Dennis R. Preston preston at PILOT.MSU.EDU
Sun Aug 19 13:24:09 UTC 2001


We have (appropriately) overlooked "horror," and "terror," but this
quick note is to stave off any claims that there are speakers of US
English who delete the medial /r/ in such words. They don't, of
course. /tEror/ --> /tEr at r/ (where /@/ = schwa) --> /terr/ (where the
second /r/ is "syllabic") --> /tEr:/.


PS: I do remember a Macbeth performance where everybody was tickled
with the actor's monosyllabic "horror, horror, horror": I was not.
(And it was "tickled," not the precriptivist horror at
monosyllabification.) I finally figgered it out. I (or course) have
the /aw ~ /o/ distinction before /r/, and his pronunciation - /hawr/
- was not homophonous for me with "whore" (/hor/ in Standard English,
i.e., what I speak), as it was for all the flatlanders.

>         You grew up closer to the source than I did, but I don't think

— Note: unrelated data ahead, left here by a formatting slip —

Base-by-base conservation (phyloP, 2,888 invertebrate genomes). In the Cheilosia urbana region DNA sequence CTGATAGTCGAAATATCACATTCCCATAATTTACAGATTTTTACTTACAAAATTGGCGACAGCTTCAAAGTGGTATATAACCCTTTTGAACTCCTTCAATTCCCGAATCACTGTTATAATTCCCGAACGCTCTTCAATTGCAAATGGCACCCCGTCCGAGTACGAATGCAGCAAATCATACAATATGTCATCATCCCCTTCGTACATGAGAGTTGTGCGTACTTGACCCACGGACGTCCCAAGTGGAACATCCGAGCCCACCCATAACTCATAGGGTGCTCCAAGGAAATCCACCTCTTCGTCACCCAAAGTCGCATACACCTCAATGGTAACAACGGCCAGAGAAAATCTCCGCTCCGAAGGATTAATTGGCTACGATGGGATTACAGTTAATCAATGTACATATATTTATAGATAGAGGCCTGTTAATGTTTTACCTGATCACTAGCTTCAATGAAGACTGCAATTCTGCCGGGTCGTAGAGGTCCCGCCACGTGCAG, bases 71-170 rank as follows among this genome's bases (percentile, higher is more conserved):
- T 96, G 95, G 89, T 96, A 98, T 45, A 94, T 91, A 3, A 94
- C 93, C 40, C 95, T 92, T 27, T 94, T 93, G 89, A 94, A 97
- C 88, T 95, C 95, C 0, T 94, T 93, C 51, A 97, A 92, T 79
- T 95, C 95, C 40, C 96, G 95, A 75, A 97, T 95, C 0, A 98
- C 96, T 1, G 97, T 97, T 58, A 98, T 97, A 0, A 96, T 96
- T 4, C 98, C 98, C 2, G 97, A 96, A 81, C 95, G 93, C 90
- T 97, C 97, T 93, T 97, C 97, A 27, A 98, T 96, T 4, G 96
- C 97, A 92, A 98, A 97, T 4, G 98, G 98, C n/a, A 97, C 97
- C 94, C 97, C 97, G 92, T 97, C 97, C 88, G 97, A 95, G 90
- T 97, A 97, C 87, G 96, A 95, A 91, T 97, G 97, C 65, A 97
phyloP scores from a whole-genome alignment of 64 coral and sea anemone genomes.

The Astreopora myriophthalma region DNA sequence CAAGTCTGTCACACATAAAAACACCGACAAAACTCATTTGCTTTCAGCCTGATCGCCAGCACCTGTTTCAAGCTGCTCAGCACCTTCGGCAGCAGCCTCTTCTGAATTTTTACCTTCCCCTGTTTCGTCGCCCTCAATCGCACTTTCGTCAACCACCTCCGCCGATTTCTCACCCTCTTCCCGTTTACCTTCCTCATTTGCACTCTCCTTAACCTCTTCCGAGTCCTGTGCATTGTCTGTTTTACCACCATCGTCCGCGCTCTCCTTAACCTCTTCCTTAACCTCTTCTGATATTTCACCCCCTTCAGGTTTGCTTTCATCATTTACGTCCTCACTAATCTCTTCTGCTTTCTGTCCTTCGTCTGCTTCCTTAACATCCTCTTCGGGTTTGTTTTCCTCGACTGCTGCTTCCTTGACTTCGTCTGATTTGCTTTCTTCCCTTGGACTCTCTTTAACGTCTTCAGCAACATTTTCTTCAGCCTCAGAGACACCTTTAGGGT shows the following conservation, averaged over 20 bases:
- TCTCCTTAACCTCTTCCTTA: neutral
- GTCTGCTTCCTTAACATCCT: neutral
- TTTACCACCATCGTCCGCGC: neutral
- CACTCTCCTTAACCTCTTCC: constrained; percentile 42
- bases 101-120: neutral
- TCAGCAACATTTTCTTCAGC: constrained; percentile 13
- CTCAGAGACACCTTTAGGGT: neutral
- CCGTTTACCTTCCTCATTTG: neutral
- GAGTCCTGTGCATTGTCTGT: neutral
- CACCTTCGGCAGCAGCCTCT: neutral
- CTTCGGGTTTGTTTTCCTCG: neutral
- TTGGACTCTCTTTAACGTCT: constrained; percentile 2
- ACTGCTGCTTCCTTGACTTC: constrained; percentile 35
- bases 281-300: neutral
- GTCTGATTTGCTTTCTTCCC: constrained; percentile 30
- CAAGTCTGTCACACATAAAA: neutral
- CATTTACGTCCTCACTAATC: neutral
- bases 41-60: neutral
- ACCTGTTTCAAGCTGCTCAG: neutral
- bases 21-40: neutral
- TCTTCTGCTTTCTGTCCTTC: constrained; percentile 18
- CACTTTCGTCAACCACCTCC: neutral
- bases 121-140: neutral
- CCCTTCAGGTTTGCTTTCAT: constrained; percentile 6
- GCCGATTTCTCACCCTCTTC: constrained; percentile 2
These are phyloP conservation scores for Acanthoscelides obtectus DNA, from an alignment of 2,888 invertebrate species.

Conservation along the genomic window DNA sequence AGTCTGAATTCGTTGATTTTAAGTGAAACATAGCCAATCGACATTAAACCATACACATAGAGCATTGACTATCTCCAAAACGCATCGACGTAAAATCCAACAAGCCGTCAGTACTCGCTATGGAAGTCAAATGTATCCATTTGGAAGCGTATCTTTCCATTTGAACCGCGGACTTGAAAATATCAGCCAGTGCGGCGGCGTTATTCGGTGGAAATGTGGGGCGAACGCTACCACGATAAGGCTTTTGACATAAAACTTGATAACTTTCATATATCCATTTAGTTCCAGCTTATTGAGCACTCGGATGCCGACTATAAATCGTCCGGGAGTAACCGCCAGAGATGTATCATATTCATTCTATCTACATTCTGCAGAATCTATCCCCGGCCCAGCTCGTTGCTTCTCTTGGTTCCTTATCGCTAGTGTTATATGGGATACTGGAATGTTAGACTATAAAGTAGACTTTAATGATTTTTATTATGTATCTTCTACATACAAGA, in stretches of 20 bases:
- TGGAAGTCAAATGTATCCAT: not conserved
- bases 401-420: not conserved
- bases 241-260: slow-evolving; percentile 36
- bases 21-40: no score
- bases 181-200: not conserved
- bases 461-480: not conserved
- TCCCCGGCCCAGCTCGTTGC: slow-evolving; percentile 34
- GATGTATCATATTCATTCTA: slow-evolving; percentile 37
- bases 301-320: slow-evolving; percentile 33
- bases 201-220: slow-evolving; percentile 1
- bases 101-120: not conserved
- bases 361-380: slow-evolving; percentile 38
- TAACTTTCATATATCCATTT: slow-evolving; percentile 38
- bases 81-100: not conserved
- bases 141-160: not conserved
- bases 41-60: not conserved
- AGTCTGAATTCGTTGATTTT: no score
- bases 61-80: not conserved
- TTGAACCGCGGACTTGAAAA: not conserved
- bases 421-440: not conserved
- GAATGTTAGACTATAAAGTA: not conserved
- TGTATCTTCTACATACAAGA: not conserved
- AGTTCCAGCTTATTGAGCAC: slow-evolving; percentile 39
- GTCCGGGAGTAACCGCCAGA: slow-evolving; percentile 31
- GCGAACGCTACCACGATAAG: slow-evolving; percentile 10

>I've heard anyone "drop" the -/r/- in <carry> who didn't also vocalize it
>in final position, though Arnold argues that these are different. If it is
>syllabified as /kaer-iy/, the two fall together. Or could there be a
>re-etymologization of this as <care> + <y>? Is the -/r/- dropped in Larry,
>Mary, leary, berry, bury, sorry? I've often seen <carry> represented as
>"ca'y" in transcriptions of AAVE, but don't recall other examples (one
>exception: <ta'pin> for <terrapin>).
>         Rudy

Dennis R. Preston
Department of Linguistics and Languages
Michigan State University
East Lansing MI 48824-1027 USA
preston at
Office: (517)353-0740
Fax: (517)432-2736

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